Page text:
With 10 million doses of the one-shot vaccine on order, Prime Minister Justin Trudeau said today Canadian officials are closely monitoring the decision by U.S. health authorities to pause the use of the Johnson & Johnson product.
Injections of that vaccine came to a halt this morning after the U.S. Food and Drug Administration (FDA) and the Centers for Disease Control (CDC) jointly recommended a stoppage following reports of very rare blood clotting in six patients.
While 6.8 million doses of the J&J vaccine have been administered in the U.S. — the vast majority with mild or no side effects — the federal agencies said they wanted state and local officials to stop administering the shot until the FDA's immunization advisory committee could meet to review the blood clotting data to better understand any potential risks.
The clots occurred in veins that drain blood from the brain and occurred together with low platelets. All six cases were in women between the ages of 18 and 48.
"We're closely monitoring what's happening in the U.S. We can assure everyone that Health Canada will, every step of the way, put the health of Canadians first and foremost around any decisions we make around the distribution of the vaccine," Trudeau said.
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Speaking to reporters on a teleconference Tuesday, Dr. Peter Marks, the director of the FDA Center for Biologics, said the reports appear similar to a rare type of clotting disorder that European authorities say could be linked to another COVID-19 vaccine not yet cleared in the U.S., from AstraZeneca.
Late last month, Canada's National Advisory Committee on Immunization (NACI) recommended provinces pause the use of the AstraZeneca vaccine on those under the age of 55 because of clotting-related safety concerns.
Dr. Shelley Deeks, the vice-chair of NACI, said that with the "substantial uncertainty" around cases of vaccine-induced thrombocytopenia (VIPIT) in people with low platelets, the committee was recommending the suspension of shots in younger people as a "precautionary measure."
On Tuesday, Canada reported its first case of this type of clotting following immunization.
A person from Quebec who was vaccinated with a Serum Institute of India-made shot "is at home now recovering," the Public Health Agency of Canada (PHAC) said in a statement. The vaccine used on this patient is biologically identical to the AstraZeneca vaccine but is manufactured under different conditions under the name Covishield.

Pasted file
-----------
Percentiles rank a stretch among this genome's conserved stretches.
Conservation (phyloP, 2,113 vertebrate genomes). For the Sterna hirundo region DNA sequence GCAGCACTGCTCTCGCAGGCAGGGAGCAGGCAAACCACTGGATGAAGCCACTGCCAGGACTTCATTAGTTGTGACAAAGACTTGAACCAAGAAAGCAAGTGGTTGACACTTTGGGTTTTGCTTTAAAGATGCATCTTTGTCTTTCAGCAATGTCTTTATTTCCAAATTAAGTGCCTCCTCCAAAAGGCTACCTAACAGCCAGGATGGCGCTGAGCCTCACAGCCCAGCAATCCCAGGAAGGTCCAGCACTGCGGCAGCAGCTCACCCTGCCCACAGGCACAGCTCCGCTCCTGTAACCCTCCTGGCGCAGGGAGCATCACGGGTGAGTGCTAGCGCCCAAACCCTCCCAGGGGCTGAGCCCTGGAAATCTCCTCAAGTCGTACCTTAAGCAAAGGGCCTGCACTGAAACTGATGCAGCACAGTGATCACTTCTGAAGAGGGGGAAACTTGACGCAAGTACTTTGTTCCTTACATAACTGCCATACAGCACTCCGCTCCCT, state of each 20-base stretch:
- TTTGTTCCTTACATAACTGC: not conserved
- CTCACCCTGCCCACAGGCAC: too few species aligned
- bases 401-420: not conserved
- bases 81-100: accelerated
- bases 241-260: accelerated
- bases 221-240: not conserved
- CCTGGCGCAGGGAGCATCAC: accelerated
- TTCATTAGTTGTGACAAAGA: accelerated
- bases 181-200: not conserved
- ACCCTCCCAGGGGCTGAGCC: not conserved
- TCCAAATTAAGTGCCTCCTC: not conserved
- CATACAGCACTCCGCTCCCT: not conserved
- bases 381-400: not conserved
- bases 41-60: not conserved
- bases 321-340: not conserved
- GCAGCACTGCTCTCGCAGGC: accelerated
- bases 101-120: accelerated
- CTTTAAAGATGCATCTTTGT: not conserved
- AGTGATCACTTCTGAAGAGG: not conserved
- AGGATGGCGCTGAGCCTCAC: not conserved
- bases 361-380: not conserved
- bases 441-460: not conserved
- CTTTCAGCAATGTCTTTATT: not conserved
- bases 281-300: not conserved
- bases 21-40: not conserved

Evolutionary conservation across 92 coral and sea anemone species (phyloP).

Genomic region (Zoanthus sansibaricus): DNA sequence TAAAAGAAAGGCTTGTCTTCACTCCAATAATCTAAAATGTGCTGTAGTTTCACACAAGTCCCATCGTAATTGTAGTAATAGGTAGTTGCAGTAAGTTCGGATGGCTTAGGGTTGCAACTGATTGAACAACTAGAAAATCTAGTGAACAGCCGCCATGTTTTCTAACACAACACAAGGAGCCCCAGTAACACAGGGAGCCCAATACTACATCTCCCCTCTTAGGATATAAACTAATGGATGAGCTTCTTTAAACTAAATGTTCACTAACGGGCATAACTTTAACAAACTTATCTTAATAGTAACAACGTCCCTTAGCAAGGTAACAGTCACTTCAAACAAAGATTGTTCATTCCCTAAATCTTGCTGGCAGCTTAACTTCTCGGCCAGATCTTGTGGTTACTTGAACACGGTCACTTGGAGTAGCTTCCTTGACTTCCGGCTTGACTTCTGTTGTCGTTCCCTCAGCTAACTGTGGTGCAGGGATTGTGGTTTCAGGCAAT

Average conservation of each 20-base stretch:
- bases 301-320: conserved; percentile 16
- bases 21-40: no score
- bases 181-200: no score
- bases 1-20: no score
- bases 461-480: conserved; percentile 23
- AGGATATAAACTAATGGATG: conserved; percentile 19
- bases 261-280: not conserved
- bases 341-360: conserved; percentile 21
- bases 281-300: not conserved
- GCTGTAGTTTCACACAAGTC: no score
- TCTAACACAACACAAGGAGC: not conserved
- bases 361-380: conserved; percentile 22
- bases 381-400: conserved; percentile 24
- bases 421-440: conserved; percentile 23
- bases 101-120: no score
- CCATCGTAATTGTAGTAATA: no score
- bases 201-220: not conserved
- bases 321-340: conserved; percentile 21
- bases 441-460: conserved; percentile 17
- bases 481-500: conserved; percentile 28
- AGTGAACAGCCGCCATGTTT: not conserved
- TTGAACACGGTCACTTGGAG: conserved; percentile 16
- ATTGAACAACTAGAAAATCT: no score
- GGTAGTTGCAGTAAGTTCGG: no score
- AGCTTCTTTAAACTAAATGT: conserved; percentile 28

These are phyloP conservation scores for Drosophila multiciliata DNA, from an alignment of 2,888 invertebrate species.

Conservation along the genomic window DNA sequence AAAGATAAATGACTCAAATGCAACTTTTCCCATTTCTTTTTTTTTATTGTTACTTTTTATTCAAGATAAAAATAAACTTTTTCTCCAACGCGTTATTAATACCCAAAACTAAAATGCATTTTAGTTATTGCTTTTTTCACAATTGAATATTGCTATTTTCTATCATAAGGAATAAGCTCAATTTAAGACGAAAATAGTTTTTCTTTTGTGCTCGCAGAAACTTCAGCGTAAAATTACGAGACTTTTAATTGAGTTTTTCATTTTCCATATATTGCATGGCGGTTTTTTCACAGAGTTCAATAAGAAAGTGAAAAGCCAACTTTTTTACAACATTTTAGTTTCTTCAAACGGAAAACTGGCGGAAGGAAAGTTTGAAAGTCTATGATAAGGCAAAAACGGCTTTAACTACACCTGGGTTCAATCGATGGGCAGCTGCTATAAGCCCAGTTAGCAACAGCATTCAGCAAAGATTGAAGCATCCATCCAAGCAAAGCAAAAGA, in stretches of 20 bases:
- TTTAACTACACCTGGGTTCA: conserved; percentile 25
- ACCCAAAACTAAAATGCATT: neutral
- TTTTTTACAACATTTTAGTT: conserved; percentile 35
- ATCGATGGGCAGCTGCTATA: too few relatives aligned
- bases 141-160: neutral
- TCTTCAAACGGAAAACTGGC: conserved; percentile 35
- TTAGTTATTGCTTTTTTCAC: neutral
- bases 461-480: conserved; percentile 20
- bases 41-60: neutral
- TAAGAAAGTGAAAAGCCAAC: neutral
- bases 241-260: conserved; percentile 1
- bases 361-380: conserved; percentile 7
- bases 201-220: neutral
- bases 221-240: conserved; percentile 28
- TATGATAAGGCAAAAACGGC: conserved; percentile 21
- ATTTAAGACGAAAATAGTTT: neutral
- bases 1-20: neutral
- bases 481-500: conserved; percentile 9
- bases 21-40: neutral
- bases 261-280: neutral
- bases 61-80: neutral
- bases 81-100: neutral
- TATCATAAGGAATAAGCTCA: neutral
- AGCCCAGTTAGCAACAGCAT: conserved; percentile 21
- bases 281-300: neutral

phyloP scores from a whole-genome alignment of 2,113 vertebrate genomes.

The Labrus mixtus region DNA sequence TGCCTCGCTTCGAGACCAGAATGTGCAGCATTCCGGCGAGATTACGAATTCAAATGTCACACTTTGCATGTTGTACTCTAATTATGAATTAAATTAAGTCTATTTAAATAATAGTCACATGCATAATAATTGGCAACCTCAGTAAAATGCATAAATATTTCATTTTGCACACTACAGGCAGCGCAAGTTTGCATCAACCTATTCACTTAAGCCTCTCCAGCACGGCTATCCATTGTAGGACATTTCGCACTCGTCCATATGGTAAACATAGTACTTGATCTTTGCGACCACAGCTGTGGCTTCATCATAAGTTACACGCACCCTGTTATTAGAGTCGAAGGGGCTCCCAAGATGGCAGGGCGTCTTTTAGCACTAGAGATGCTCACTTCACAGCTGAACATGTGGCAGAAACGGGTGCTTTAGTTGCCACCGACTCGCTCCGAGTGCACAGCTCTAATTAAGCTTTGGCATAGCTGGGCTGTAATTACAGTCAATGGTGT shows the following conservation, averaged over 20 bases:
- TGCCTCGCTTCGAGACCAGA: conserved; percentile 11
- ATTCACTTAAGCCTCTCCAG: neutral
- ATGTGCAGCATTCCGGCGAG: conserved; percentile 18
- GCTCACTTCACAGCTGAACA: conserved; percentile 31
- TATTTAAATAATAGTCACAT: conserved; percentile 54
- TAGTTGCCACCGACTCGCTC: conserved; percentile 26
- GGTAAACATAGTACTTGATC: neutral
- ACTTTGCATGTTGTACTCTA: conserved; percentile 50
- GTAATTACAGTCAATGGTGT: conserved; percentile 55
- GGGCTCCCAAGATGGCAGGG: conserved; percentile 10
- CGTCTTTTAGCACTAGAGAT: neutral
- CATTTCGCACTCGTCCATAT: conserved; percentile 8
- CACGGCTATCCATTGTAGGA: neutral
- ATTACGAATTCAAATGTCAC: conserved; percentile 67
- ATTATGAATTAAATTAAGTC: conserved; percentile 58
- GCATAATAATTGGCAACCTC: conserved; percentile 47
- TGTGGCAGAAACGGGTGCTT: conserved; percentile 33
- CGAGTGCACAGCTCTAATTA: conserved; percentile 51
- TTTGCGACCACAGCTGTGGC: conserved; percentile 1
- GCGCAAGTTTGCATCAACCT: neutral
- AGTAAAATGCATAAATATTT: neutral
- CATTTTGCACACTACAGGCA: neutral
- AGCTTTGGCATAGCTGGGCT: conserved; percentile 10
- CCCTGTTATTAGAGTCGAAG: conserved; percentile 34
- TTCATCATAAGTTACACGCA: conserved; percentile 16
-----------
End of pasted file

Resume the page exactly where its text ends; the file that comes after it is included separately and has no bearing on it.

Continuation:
"Reports of blood clots with low platelets in people vaccinated with the AstraZeneca COVID-19 vaccine are very rare and the report of this case shows that Canada's vaccine safety monitoring system works," the agency said in a statement.
"Since these rare adverse events were first reported in early March 2021 in Europe, Health Canada has been working with international regulators to review data and evidence as it becomes available."
Both the J&J and AstraZeneca products are viral vector load vaccines. There have been no reports of any post-vaccination clots in people who have received the Pfizer or Moderna shots, which are based on mRNA technology.
While Health Canada officials approved the J&J shot for use in Canada last month, the New Jersey-based company has made no deliveries to Canada yet; it's still working to fulfil its U.S. contractual obligations.
Trudeau said Canada is still expecting the first batch of J&J shots by month's end.
He said Canada's immunization campaign can continue at its current pace even if there are significant delays in deploying the J&J shot because deliveries of the Pfizer, Moderna and AstraZeneca products are more consistent now and 44 million doses of those three vaccines will be on hand by the end of June.
"We signed deals with a large range of potential vaccine makers because we didn't know which ones would be most effective, which ones would arrive early. That's why Canadians are well served," he said. "It's a good thing that we have such a variety of contracts."
WATCH: Vaccine expert says pausing J&J will allow health officials to 'fine tune' who gets the vaccine based on risk
'Slow and confused rollout'
Speaking in question period, Conservative Leader Erin O'Toole said Canada's vaccination campaign is getting bad press around the world, pointing to a recent CNN report that said vaccine procurement has been "a real failure from the Trudeau government."
According to CDC data, 192 million shots have been administered so far in the U.S., nearly 23 per cent of the population is fully vaccinated and 37 per cent of all Americans have received at least one shot.
In Canada, 8.5 million shots have been administered and 20.2 per cent of all Canadians have received one dose.
"Will the prime minister admit that his failure to secure sufficient vaccines is leading to a catastrophic third wave?" O'Toole said, referring to the mounting caseloads in many provinces.
O'Toole said the "slow and confused rollout" in Canada means that our country has now surpassed the U.S. in terms of the number of new cases per capita, according to data compiled by Johns Hopkins University.
"It's important that we stay grounded in the facts in this situation," Trudeau said in response. "Canada is actually third in the G20 in terms of vaccines delivered to people and we're going to continue to work even harder to get more vaccines into Canada, and into arms even faster," Trudeau said.